South Hill Park: modern Houses by Belsize Architects

Award-winning Hampstead extension

Luke Riley Luke Riley
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This remodelled and extended ground floor flat, located in a sensitive conservation area in London, now has a lively new identity and provides additional space for contemporary family life.

A new angular rear extension stretches into the garden, creating a sense of enclosure around a new terrace. A former garden store has been reclaimed as a second bathroom, while an awkward area between the house and a neighbouring building has also been brought inside as a third bedroom.

See for yourself…

South Park Hill

With their elegant and straightforward exterior, the pictured row houses of South Hill Park offer us an insight of one of London's special conservation areas. Situated in the Hampstead district of London, homeowners and renters alike are drawn to this area for its diverse cultural amenities, tree-lined streets and distinctive architecture.  

Though impossible to tell from our position on the pavement, the flat found on the ground floor has received an internal remodelling and significant rear extension.

Classic meets contemporary

There is a lively and interesting play of geometry and volume to be found at the rear thanks to the newly constructed extension. An irregular layout and angular walls make for a surprising addition to this traditional structure. 

The extension is clad entirely in carefully detailed dark zinc, providing the building with new contemporary covering. The zinc contrasts well with the brick of the original building

Towering above

By taking a few paces back onto the rear lawn, we're able to gain an insight of the scale of the project in relation to the entire building. 

Prior to the project being undertaken, the owners of the flat had always considered adding some sort of extension to their home. Because there were countess planning restrictions and broader issues regarding heritage, the owners didn't believe it would be possible.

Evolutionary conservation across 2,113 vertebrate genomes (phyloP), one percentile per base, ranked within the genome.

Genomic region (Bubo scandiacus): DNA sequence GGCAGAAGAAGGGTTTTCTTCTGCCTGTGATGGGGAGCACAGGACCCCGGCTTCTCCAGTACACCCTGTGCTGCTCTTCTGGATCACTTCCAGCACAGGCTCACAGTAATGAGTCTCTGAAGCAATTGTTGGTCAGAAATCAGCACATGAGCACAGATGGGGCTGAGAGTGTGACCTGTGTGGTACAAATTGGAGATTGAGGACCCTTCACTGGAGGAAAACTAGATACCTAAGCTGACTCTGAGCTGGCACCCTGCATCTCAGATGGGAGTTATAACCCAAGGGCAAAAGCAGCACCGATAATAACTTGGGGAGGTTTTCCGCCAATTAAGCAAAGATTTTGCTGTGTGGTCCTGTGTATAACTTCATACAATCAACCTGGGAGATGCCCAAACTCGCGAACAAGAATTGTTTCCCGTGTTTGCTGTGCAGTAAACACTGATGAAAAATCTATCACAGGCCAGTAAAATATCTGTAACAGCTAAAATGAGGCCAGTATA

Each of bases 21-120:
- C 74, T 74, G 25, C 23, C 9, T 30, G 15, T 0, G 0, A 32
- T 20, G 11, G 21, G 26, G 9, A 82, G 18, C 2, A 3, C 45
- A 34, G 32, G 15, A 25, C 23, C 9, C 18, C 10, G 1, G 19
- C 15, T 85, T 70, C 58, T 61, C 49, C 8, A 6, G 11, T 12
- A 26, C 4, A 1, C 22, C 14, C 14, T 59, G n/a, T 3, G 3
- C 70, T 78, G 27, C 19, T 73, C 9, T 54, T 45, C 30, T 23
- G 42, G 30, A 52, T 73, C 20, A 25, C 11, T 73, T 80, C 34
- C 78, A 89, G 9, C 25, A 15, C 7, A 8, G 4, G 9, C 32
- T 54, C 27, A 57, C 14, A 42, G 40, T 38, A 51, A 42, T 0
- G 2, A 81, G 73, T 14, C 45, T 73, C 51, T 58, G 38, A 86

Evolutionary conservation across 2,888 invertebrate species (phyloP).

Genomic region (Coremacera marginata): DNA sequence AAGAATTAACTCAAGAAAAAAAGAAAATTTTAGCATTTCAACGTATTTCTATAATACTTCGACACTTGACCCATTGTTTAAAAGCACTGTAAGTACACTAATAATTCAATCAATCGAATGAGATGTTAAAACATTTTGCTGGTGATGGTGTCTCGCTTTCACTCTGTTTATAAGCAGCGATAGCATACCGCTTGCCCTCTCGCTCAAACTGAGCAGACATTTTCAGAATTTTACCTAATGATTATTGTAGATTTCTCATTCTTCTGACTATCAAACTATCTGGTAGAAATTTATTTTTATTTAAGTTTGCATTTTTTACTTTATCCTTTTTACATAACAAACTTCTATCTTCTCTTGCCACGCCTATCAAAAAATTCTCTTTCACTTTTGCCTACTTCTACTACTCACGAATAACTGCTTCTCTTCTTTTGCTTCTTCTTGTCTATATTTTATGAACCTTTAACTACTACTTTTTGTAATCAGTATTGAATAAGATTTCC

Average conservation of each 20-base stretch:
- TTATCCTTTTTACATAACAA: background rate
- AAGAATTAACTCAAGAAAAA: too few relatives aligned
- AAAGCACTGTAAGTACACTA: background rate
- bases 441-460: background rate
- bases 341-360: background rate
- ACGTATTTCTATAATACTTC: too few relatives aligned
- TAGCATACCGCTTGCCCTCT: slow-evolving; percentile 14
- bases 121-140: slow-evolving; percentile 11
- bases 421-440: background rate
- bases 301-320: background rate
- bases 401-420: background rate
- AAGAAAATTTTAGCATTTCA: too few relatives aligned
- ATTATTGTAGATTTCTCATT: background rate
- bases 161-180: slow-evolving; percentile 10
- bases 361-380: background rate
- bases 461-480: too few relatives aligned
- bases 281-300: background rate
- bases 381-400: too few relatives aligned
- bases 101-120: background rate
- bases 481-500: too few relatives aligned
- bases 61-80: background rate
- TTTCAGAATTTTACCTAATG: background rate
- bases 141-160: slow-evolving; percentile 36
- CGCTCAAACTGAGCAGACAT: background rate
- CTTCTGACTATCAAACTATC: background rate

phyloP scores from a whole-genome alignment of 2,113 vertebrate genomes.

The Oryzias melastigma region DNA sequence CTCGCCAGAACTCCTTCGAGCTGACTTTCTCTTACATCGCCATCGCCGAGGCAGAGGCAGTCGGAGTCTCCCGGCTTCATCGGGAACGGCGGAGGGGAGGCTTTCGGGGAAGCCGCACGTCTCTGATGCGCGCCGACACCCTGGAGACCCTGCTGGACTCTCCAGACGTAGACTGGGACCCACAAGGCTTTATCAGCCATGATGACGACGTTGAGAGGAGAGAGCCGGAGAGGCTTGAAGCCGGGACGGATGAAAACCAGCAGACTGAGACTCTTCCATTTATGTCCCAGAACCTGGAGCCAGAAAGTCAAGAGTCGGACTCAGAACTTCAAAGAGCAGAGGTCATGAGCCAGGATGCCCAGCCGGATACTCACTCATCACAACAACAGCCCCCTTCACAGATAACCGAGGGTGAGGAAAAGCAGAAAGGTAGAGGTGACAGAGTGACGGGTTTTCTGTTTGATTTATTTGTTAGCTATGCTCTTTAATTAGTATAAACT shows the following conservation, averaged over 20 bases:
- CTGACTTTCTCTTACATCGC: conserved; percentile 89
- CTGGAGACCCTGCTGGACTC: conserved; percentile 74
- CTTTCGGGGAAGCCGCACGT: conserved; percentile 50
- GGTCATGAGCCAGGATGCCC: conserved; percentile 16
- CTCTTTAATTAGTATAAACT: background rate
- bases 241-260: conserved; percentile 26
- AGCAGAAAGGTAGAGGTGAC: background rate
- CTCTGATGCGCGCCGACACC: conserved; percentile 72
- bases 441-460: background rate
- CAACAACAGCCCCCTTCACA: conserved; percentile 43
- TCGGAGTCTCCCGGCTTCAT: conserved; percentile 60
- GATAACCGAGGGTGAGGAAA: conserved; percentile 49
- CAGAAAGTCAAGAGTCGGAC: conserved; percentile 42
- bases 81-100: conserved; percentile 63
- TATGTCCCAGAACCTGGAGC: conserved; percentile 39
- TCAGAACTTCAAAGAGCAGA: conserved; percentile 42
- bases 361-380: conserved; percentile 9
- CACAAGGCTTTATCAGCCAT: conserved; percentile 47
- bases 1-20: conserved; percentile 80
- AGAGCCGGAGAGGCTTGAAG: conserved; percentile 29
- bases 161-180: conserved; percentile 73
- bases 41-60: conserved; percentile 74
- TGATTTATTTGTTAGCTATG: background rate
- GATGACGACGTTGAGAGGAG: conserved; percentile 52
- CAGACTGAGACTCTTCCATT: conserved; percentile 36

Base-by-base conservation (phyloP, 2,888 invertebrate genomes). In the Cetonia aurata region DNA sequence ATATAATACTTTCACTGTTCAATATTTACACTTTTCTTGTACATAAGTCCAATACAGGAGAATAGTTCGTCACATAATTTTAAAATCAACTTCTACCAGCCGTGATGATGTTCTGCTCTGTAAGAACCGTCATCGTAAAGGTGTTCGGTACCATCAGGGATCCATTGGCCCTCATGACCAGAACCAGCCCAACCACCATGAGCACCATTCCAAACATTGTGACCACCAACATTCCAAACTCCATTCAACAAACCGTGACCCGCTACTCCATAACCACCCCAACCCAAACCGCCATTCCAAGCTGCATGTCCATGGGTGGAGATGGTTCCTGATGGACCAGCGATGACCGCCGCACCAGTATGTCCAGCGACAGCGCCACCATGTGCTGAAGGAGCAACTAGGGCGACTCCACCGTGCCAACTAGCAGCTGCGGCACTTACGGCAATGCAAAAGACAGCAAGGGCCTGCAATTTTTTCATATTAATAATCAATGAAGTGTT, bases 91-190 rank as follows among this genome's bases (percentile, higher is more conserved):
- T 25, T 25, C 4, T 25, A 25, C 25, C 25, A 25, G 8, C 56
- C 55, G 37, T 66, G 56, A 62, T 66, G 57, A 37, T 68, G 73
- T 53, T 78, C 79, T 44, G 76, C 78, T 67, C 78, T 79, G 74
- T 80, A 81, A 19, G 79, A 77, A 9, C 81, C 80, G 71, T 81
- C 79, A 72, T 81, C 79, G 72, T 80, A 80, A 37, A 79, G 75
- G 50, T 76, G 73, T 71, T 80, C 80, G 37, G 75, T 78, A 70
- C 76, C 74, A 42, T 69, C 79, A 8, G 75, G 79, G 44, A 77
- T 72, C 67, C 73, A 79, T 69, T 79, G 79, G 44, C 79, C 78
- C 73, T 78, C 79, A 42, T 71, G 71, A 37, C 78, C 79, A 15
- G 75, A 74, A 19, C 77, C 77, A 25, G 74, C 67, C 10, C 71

Due to the well-considered design, which is sensitive to both the heritage building and neighbouring properties, the professionals from Belsize Architects guaranteed the planned project could become a reality. 

Private relaxation

In the centre of the garden space the architects designed a paved courtyard that provides a private area for outdoor relaxation. The palette is minimal and modest with stone paving, rendered brick and zinc used in an uncomplicated manner.

Full-height doors and windows open onto the courtyard, creating a light and airy interior that promotes a natural connection between the indoor/outdoor areas. 

A delicate modern décor

Inside, the extension boasts full-height ceilings and a delicate modern décor. The pictured bespoke kitchen hosts a subdued colour palette of whites, chocolate browns and black. 

The skylights bring generous amounts of daylight into the living and kitchen area on either side. Guests will no doubt feel a sense of wonder as they're able to witness precious sunlight pouring in during the day. Stargazing is also an option for those who are invited to linger here longer.  

A positive encounter

Lighting plays a vital role in our perception of this space, with natural and artificial light each performing their respective roles. Take note how those glass windows and doors pull light deep into the plan, intensifying the drama of our encounter.

A modern kitchen sits sensitively alongside restored period features, such as plaster cornices, window shutters and a fireplace.

Sitting by the window

We make our way to the front sitting room, which has experienced a minor overhaul. Soaring ceilings, a muted colour scheme and new wooden flooring establish a refined elegance throughout this generously proportioned room.

A leather couch and footstool set the stage for the family to fill their time as they please. There are plenty of creature comforts in this living space to ensure those spending time here can enjoy the best in modern living. 

A minimalist bathroom

It's difficult to look past the amazing effect created by the bathroom tiles, which cover the entirety of this washroom. Clearly, the design finds inspiration from minimalist ideas due to the simple and clutter-free appearance of the space.

Lavishly appointed throughout, this bathroom contains everything that one would ever desire. It's also difficult not to look past the magnificent ceramic tub that's been encased by tiles. 

For more inspiration, don't miss: Snazzy Twickenham Kitchen Extension.

Did this open your eyes to extending your home?
Whitton Drive:  Terrace house by GK Architects Ltd

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